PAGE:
- Authority: Do other websites link to this page? How many? How strong are those links? Is this web page fast and beautiful for everyone, even those on mobile devices?
At its core, this audit is about what the competition is doing right and where we can improve. Using this framework, I imagine that Google is the world’s biggest Excel spreadsheet and each of Google’s 200+ ranking factors is a column in that spreadsheet.
Google doesn’t share all of its ranking factors with webmasters. And to make things even more difficult, the “weight” of ranking factors in the algorithm likely shift based on a searcher’s intent. A search with the intent to buy something may favor pages that sell things. The final goal or action of the user is always on Google’s mind and I’ll cover how intent changes the landscape later in this audit.
I’ll cover this in more detail in this post about technical SEO. And before you read on, I recommend you have a base-level understanding of SEO. I have an evolving SEO jargon guide for quick reference or you can go nuts and explore Moz’s in-depth SEO guide.
Distilled, a well-known agency in my space also gets the importance of great communication. Check out their Technical SEO Audit checklist here to see what I mean.
Can Google find your content?
My analysis of https://www.seoclarity.net/technology/reporting/ starts with the basics of SEO. Can Google find and index this URL? What is the path like to this page from other pages on the website? And if this page were to be optimized and updated, how likely is it that Google can get to it quickly and re-index the optimized version?
If you think crawling is simple, I challenge you to read this post on Pagination Funnels by Matthew Henry.
This seems like a no-brainer since the page is already ranking, but is it indexed? Meaning, is the URL in Google’s database?
A “site search” is a quick way to find out. Visit Google in an incognito window and type site:URL, like site:https://www.seoclarity.net/technology/reporting/
This checks Google’s database for that URL specifically. This post has even more ways you can search Google beyond just entering words.
Changing the query a little will also show me if multiple versions of this URL are in Google’s database, potentially causing issues:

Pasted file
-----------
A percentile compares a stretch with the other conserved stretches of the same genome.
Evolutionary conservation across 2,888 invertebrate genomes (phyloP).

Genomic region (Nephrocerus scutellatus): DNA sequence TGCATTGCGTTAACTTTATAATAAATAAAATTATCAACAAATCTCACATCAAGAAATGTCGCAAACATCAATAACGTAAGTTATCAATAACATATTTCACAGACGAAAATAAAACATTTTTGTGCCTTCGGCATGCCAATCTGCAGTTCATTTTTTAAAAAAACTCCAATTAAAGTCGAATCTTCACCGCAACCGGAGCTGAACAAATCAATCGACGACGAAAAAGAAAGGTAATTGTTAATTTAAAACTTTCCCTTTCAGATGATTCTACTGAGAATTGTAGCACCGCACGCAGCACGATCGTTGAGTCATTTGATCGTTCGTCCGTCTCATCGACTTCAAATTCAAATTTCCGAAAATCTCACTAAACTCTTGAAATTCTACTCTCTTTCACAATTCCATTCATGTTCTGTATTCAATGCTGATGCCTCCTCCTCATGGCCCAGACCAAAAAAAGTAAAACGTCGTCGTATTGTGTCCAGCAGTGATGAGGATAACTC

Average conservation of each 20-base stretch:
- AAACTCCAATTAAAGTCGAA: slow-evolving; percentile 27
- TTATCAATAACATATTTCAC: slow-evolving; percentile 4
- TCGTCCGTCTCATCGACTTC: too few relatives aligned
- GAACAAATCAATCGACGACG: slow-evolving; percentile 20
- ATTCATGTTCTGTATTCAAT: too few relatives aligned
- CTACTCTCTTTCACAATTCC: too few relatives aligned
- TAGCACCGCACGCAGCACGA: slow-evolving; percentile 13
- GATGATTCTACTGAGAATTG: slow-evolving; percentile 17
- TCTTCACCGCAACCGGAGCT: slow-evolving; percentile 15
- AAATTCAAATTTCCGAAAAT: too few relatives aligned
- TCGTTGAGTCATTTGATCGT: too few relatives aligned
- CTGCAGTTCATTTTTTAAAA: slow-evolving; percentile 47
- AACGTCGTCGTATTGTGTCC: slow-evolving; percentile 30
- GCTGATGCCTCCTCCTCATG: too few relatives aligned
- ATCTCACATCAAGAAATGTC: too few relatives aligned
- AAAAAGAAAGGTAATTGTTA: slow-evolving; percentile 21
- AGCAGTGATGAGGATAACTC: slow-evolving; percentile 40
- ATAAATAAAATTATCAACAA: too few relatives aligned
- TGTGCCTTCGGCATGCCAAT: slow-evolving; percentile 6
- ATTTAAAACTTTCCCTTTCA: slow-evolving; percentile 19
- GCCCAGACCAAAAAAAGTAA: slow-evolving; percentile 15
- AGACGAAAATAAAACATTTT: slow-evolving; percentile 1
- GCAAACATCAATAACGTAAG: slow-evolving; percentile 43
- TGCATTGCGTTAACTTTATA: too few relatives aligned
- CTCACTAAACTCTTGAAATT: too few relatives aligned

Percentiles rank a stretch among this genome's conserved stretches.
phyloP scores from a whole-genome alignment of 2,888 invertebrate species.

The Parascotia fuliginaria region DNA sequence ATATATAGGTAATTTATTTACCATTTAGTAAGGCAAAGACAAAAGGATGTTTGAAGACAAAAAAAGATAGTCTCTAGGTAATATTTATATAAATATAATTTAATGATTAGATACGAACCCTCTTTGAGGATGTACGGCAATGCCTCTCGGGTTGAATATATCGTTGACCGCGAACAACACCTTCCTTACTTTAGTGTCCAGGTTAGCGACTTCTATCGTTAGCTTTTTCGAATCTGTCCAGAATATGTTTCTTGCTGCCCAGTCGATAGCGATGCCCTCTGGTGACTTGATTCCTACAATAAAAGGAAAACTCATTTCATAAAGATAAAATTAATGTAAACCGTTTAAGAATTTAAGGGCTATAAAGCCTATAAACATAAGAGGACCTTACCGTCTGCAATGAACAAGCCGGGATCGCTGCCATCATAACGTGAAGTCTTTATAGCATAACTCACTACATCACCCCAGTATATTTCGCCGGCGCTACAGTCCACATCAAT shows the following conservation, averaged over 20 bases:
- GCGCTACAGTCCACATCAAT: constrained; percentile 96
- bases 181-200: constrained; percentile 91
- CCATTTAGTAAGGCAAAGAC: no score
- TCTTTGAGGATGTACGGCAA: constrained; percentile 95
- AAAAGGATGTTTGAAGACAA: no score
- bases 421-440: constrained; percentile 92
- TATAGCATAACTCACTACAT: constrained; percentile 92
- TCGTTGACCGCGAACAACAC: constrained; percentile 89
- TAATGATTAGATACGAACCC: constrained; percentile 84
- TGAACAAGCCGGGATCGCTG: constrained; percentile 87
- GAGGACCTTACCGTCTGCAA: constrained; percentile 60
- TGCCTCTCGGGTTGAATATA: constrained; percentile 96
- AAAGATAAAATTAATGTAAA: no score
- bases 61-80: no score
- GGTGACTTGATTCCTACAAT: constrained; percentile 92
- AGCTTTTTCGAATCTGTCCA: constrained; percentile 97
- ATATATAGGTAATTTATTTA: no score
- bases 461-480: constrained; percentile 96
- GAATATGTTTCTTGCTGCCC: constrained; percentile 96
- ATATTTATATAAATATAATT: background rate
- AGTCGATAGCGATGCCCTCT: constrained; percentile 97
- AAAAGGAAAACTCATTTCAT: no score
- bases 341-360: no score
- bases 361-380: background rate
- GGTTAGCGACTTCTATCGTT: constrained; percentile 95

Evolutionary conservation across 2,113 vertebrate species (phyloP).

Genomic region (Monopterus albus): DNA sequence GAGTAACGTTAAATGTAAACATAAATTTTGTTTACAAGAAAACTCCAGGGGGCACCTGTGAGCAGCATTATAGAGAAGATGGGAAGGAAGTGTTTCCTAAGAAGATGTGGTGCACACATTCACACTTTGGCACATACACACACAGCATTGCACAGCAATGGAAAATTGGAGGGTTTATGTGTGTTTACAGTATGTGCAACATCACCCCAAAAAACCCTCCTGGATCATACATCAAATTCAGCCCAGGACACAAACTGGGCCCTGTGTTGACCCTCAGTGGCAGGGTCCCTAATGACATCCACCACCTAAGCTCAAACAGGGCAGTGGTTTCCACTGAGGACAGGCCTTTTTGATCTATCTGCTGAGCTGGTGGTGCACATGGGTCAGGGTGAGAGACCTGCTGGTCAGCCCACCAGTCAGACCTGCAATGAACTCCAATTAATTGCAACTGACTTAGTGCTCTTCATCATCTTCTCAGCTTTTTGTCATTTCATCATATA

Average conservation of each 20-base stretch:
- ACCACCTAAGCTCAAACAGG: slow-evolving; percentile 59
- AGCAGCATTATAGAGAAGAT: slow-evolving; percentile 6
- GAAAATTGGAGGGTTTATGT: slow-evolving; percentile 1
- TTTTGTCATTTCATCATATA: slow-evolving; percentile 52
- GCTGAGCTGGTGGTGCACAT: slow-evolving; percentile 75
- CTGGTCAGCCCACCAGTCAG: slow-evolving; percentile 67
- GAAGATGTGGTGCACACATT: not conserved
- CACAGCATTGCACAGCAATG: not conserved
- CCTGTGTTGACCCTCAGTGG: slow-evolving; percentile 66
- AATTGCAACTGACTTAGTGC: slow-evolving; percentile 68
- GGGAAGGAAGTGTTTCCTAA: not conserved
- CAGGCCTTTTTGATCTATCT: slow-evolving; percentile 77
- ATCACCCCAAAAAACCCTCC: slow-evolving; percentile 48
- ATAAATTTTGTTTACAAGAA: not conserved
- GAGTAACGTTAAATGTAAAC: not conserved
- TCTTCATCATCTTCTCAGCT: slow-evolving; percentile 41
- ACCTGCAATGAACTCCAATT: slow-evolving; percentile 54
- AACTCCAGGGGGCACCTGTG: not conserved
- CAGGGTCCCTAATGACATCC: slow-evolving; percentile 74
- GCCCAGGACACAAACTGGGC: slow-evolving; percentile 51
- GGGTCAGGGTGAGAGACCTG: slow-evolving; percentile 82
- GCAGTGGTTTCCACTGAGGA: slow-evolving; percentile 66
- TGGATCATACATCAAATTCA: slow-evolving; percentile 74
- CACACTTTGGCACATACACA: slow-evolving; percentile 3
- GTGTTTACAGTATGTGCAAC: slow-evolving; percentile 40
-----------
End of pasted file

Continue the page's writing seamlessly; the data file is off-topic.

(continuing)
site:https://www.seoclarity.net/technology/reporting/ becomes site:*seoclarity.net/technology/reporting/
All good here, as well. Next, let’s check some more basic SEO items to determine how Google can get to this URL.
First up, robots.txt: https://www.seoclarity.net/robots.txt
This file does exist, but there are some opportunities:
User-agent: * Disallow: /wp-admin/ Allow: /wp-admin/admin-ajax.php
If Google visits a page on https://www.seoclarity.net/, chances are high that the spider will immediately look for the robots.txt file to instructions about where it should and should not visit. If it’s Googlebot, it will also look for an XML sitemap reference, which is missing here.
SEOClarity.net is built on WordPress and is using Yoast’s SEO plugin, which includes an XML sitemap generator.
Recommendation: Add a reference to the XML sitemap (https://www.seoclarity.net/sitemap_index.xml) to the robots.txt file.
User-agent: * Disallow: /wp-admin/ Allow: /wp-admin/admin-ajax.php Sitemap: https://www.seoclarity.net/sitemap_index.xml
The SEOClarity.net XML sitemap is actually an index of other XML sitemaps. The sitemaps themselves appear to include every URL of the site, which presents some SEO opportunities.
The Pages XML sitemap contains URLs that it probably shouldn’t. An XML sitemap should only contain URLs or pages that you want visitors to reach from search. “Thank you” pages, shopping carts and check out pages, or other personalized experiences should be excluded.
Other pages, such as privacy policies and terms and conditions pages should stay, but be given a lower priority.
Recommendations: Remove “thank you” type pages from XML sitemaps and assign priority values to included pages, ensuring that the most important URLs are given a top priority. Read more about XML sitemaps here.
The good news is that the page we’re auditing (https://www.seoclarity.net/technology/reporting/) is included in the Pages XML sitemap and is indexed.
XML sitemaps are one way to help Google get around. But what about internal hyperlinks? Hyperlinks serve multiple purposes in SEO:
- Google treats most links like “votes”, as a way to gauge popularity of a URL
- Google follows hyperlinks to get around the web
Unlike external hyperlinks, which I’ll cover later, internal links are fully under your control in terms of both quantity and anchor text. The number of links or votes can help Google understand how popular a page might be and the anchor text can tell the big G what it’s popular for.
I used Screaming Frog to crawl SEOClarity.net to identify what internal pages were linking to our target URL and how.